In this concluding exchange, Hadley Arkes and Matthew O’Brien offer brief closing remarks. For the previous iterations of the exchange, see O’Brien’s initial review, Arkes’s initial response, O’Brien’s response, Arkes’s response, and O’Brien’s response.  — Ed.

Hadley Arkes writes:

As we bring this exchange to a close, it seems to me that the dispute, at least at this point, might be distilled in this way: O’Brien’s main charge against me is that I wish to trace my judgments back to the point where wrongdoers are those who fall into contradiction. But that is a charge that I draw from him only because I’ve indeed been insisting that, behind all of our practical judgments, we will have principles of judgment, or reasons for what we are doing. Those reasons do find their firmest grounds in the “laws of reason,” anchored in the “law of contradiction.” As Aristotle, Aquinas, Alexander Hamilton, and John Marshall insisted, there are “first principles” upon which, as Hamilton said, “all subsequent reasonings must depend.” If O’Brien joins me in that simple exercise in insisting on reasons to justify acts of moral consequence, I presume that he would want to reach a judgment on whether those reasons are finally sound or unsound, true or false. And what would it mean to say that the acts of the racist are “indefensible” unless we think that our judgment here finally rests on a ground that is unassailably true?

O’Brien seems to reproach me then for insisting on a regimen of giving reasons and testing the coherence of arguments. He offers instead a rich world of feeling often finding expression in literature rather than moral philosophy. But it is unimaginable that O’Brien has no reasons for the judgments he freely pronounces in his commentary. What he has done rather is to leave concealed and unexplained the principles of reason that stand decisively behind his judgments. And so we show that something is bad, he says, because it “frustrates and impedes the happiness of the person who does it.” But he surely knows that some people find their happiness in doing evil things. He would not count as a wrong the move that “frustrates and impedes the happiness” of a Himmler. But then what makes Himmler’s designs wrongful? Are we not obliged finally to explain the reasons we judge those ends as wrongful?

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O’Brien tells us that “we could try to get the racist to expand his range of moral experience in order to get him to see things rightly.” And what does he see when he sees “rightly”? On what ground do we explain to the racist that his intense feelings of hatred are—pardon the expression—unjustified, indefensible, unreasonable? Finally, O’Brien takes two points I raised and casts them in this way: “failing to give to people who happen to be black, or who happen to have Down’s syndrome, what they are owed as persons.” Well, what is “owed,” for example, to people with Down’s syndrome? That is not evidently clear even to many people who read widely in literature. As we know, there is a substantial number of Americans who think that what people with Down’s syndrome are owed is an early death to foreclose to them a diminished life of little consequence. And how would we respond to those people? Would we not be compelled to say something, even to ourselves, on why exactly it is wrong to draw the moral inference that people with Down’s syndrome have lives “not worth living”? Or do we steer away from giving reasons, while we appeal instead to feelings?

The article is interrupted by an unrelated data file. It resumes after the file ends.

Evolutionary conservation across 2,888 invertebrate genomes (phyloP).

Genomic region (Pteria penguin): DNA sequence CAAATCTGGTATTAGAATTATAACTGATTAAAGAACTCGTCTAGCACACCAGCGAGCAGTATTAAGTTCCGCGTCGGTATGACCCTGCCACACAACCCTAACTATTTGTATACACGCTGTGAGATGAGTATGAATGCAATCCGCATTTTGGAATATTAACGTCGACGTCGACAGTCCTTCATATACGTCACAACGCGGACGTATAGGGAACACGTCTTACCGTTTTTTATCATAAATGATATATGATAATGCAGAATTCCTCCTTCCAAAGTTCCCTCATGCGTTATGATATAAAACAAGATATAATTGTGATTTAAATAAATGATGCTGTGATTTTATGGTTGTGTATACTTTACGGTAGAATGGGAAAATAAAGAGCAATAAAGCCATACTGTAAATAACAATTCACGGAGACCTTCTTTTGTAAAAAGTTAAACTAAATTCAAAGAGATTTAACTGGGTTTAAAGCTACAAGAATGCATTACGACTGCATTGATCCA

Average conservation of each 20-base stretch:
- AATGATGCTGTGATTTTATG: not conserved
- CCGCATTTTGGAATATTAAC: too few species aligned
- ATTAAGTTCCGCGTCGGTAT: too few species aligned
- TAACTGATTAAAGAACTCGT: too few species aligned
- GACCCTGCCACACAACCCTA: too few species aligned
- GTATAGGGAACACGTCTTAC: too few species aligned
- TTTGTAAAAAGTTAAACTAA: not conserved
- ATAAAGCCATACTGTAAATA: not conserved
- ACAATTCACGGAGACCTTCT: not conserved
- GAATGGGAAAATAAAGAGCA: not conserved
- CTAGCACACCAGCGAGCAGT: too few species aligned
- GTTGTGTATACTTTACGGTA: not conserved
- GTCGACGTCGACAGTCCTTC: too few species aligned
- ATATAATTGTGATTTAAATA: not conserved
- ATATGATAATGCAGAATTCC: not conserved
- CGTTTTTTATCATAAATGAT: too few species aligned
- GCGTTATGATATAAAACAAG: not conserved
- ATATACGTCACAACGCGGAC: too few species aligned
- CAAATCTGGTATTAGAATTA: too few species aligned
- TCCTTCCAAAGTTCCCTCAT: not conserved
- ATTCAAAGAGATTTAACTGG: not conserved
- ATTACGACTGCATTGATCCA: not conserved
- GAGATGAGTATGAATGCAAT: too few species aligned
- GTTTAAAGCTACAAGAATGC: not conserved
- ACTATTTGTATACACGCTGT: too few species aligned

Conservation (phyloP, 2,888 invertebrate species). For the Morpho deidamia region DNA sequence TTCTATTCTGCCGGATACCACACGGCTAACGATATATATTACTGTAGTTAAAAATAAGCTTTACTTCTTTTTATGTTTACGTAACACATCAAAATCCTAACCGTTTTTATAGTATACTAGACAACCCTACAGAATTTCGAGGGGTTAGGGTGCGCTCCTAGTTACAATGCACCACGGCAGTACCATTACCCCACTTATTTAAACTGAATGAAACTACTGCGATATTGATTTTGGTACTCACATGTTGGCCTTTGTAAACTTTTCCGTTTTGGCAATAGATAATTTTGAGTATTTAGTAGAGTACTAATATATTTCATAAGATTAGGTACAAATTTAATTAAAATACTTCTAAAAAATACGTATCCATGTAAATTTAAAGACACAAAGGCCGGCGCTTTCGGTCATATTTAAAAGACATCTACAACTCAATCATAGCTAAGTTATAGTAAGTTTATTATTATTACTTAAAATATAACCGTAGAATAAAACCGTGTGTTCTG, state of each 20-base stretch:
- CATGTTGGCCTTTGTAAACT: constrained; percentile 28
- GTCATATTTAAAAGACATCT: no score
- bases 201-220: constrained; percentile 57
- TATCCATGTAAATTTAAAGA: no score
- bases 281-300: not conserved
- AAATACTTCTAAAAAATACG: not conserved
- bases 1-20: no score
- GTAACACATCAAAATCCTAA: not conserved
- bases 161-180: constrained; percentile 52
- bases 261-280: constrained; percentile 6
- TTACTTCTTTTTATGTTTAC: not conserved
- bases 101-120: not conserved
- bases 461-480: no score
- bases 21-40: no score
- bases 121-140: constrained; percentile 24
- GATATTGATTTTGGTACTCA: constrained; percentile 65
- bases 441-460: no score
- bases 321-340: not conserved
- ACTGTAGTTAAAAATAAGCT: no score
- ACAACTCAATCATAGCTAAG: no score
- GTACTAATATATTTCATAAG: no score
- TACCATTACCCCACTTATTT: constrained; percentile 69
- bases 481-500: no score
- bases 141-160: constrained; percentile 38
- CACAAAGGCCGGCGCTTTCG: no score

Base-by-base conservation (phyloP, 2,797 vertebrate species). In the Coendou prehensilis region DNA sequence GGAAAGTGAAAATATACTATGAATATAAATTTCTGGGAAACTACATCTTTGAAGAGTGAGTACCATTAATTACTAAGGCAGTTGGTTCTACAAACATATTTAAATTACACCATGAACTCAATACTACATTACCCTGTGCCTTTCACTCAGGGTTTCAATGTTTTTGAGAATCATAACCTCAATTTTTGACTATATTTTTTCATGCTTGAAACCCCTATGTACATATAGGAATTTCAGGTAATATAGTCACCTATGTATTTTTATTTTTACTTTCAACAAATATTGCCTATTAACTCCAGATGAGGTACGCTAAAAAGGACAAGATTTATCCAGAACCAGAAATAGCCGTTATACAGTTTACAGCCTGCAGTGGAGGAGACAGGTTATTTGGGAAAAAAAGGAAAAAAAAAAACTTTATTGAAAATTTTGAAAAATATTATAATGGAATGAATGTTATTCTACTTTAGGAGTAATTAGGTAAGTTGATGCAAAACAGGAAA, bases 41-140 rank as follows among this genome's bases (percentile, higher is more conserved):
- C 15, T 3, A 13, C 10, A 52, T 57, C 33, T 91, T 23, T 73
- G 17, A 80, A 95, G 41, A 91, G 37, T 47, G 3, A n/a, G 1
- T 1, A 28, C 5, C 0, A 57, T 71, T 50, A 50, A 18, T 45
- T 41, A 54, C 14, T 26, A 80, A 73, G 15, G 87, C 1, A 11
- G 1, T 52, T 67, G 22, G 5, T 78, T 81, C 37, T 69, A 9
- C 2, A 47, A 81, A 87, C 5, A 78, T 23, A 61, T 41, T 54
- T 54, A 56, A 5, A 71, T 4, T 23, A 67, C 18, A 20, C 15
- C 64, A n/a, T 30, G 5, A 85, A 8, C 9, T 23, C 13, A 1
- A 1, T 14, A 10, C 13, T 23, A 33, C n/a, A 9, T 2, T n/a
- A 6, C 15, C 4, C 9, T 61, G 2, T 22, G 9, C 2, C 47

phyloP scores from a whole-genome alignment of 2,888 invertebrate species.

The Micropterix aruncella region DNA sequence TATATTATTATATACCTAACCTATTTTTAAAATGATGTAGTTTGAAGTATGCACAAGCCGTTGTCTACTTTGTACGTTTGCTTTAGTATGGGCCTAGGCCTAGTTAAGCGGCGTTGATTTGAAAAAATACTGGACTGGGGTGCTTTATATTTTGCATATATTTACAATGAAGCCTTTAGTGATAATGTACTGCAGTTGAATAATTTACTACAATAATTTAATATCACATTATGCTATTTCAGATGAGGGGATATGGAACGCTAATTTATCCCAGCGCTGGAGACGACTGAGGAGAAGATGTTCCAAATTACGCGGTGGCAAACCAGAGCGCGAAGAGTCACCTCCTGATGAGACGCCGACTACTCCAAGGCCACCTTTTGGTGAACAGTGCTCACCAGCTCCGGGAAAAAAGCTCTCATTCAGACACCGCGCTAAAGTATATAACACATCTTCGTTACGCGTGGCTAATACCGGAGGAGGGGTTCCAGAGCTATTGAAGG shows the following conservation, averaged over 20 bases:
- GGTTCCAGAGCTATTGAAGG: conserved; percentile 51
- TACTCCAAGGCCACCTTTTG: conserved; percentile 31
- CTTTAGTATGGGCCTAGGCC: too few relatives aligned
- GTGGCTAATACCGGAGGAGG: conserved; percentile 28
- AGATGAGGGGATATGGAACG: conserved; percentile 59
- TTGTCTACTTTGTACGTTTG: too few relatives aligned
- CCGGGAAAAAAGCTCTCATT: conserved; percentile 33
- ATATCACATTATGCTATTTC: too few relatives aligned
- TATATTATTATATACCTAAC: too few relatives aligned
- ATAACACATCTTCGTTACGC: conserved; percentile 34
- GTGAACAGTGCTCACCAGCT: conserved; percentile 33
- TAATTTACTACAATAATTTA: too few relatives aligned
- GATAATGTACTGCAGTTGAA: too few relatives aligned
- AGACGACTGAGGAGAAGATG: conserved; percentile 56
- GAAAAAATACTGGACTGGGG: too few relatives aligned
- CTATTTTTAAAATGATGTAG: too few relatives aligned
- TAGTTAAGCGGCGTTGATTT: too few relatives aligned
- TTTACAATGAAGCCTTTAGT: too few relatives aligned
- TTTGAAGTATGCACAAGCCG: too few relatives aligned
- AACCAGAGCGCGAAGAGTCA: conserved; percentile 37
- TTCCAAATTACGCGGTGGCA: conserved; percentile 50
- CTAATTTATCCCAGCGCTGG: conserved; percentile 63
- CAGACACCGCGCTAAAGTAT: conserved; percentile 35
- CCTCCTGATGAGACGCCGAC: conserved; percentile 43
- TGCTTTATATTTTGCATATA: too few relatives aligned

Some of us were drawn to the study of moral and political philosophy because those subjects raised the highest questions—questions about things right and wrong, just and unjust, and “the way of life that is best for men.” We took the path of philosophy because it led us to the deepest layers of the problem. If O’Brien has come to the judgment that, on matters philosophic, reason is not sovereign; that the truer source of our best judgments lies rather in literature; then why has he chosen to make his vocation in philosophy and not in the study of literature? Here again, what O’Brien leaves unexpressed is probably the most decisive thing in explaining the path he has chosen. He has taken the path of philosophy, and anyone who knows him knows that to be his true vocation. There is where he will do the distinguished work to come, and become, as his friends have already known, an adornment to the academy.